Third, State's plan cannot be a subterfuge to evade the ADEA as it clearly antedates the Act by several decades. Section 1122 traces its origin to chapter 328 of Public Laws of 1941, which fixed eligibility for disability retirement benefits at age 65. In 1947, the legislature lowered the age requirement from 65 to 60. P.L. 1947, c. 384, § 7; R.S. 1954, c. 64. The age requirement has remained unchanged since that date, although the legislature has amended the section several times: in 1975, to eliminate a minimum-number-of-years-of-service requirement, P.L. 1975, c. 622, § 54; and in 1977, to eliminate a reference to mandatory retirement, P.L. 1977, c. 580, § 12. None of these amendments involved age-based discriminations. Cf. EEOC v. Home Insurance Company, 672 F.2d at 259 n.9.
The Court concludes that bona fide employee benefit plans whose age-based provisions antedate the ADEA are per se exempt under section 4(f)(2) unless they require mandatory retirement. State's plan, therefore, falls within the protection of section 4(f)(2). State and MSRS are entitled to dismissal of the complaint against them.
Accordingly, the Defendants' Motion for Dismissal of the Complaint is hereby GRANTED.
1. The Court today does not reach the question of whether State has waived any factual issues applicable to EEOC's Motion for Partial Summary Judgment due to State's failure to respond within ten days as required by Local Rule 19(c). Cf. Greene v. Union Mutual Life Insurance Company, 764 F.2d 19, 22 (1st Cir. 1985) (dismissal for failure to comply with Local Rule 19(c) unwarranted absent prejudice and a separate basis for dismissal).
2. The statute provides in part: Any eligible member who, while in service and prior to attaining age 60 or reaching the normal retirement age for a particular group of employees, if earlier, has become mentally or physically incapacitated to such an extent that it is impossible for him to perform the duties of his employment position, may, if such incapacity can be expected to be permanent, retire on a disability retirement allowance upon written application to the executive director and approval of the application by the executive director. 5 M.R.S.A. § 1122(1) (1979).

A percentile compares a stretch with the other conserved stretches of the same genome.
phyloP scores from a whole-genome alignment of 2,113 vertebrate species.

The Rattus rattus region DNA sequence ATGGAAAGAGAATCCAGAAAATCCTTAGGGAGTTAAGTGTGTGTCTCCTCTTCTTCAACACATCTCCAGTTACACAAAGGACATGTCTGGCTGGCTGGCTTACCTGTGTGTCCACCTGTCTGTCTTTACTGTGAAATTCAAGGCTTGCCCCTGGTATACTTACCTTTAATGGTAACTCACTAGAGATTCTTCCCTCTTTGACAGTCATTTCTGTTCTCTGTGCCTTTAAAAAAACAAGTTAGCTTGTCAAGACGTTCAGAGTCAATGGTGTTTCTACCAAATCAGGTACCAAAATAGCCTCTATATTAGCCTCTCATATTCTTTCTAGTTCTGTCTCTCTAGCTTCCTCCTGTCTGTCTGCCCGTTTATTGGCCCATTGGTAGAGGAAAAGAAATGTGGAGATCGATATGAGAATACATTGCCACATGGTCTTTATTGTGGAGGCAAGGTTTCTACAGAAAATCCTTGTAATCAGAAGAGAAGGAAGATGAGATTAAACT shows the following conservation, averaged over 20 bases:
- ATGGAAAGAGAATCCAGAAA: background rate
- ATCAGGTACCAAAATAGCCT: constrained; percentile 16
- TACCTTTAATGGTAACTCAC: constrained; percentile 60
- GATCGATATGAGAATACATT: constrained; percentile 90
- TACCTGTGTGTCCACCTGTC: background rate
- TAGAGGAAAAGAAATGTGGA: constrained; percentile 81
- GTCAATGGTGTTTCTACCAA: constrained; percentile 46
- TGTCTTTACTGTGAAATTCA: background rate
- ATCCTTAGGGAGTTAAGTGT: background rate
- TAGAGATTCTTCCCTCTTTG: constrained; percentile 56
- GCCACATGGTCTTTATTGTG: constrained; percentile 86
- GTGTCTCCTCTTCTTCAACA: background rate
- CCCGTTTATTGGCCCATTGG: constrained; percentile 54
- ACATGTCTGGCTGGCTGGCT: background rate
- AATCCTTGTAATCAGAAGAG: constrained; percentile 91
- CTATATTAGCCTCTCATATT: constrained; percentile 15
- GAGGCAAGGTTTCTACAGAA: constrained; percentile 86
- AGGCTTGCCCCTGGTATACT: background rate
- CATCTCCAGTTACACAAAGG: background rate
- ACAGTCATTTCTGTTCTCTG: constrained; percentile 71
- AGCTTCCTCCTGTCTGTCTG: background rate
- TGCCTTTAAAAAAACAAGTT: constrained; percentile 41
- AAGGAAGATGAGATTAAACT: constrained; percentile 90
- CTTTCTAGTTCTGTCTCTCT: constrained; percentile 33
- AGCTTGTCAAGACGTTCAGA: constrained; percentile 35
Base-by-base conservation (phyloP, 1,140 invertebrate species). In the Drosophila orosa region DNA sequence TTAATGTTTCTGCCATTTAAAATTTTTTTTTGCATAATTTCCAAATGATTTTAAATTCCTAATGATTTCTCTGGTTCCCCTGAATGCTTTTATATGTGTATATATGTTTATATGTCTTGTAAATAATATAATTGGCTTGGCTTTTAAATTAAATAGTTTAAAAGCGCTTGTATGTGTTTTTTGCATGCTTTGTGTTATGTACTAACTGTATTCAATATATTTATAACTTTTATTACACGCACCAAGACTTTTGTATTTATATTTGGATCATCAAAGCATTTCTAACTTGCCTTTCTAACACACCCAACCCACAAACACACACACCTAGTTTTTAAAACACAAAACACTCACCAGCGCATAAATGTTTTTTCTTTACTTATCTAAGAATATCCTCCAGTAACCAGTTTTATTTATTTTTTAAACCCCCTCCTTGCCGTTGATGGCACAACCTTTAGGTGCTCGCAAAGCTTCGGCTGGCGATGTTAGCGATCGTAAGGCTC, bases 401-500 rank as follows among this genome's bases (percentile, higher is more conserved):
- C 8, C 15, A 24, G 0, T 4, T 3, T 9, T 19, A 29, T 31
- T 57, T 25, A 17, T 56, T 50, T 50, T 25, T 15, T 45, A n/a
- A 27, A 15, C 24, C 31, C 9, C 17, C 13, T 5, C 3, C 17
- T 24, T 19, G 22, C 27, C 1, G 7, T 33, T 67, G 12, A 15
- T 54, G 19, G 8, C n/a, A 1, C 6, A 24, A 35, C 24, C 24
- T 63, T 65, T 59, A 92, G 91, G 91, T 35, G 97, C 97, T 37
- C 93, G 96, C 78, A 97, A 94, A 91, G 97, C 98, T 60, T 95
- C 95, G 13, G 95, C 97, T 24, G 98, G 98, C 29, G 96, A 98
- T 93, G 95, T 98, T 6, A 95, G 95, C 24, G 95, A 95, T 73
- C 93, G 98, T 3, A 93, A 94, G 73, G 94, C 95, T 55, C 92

3. Section 4(a) of the Act contains the general prohibition against age-based discrimination. It provides: It shall be unlawful for an employer -- (1) to fail or refuse to hire or to discharge any individual or otherwise discriminate against any individual with respect to his compensation, terms, conditions, or privileges of employment, because of such individual's age; (2) to limit, segregate, or classify his employees in any way which would deprive or tend to deprive any individual of employment opportunities or otherwise adversely affect his status as an employee, because of such individual's age; or (3) to reduce the wage rate of any employee in order to comply with this chapter. 29 U.S.C. § 623(a) (1982).
4. The statute provides: It shall not be unlawful for an employer, employment agency, or labor organization -- (2) to observe the terms of a bona fide seniority system or any bona fide employee benefit plan such as a retirement, pension, or insurance plan, which is not a subterfuge to evade the purposes of this chapter, except that no such employee benefit plan shall excuse the failure to hire any individual, and no such seniority system or employee benefit plan shall require or permit the involuntary retirement of any individual specified by section 631(a) of this title because of the age of such individual. 29 U.S.C. § 623(f)(2) (1982) (underlined provisions added by Pub. L. 95-256, § 2(a), Apr. 6, 1978, 92 Stat. 189).
5. The Court's review of the proffered legislative history of both the ADEA and the 1978 amendment has failed to convince the Court of a contrary intention. Although ambiguities abound, Congress's apparent intention was to promote the hiring of older workers, to eliminate mandatory retirement, but not to require equality of benefits received under employee benefit plans.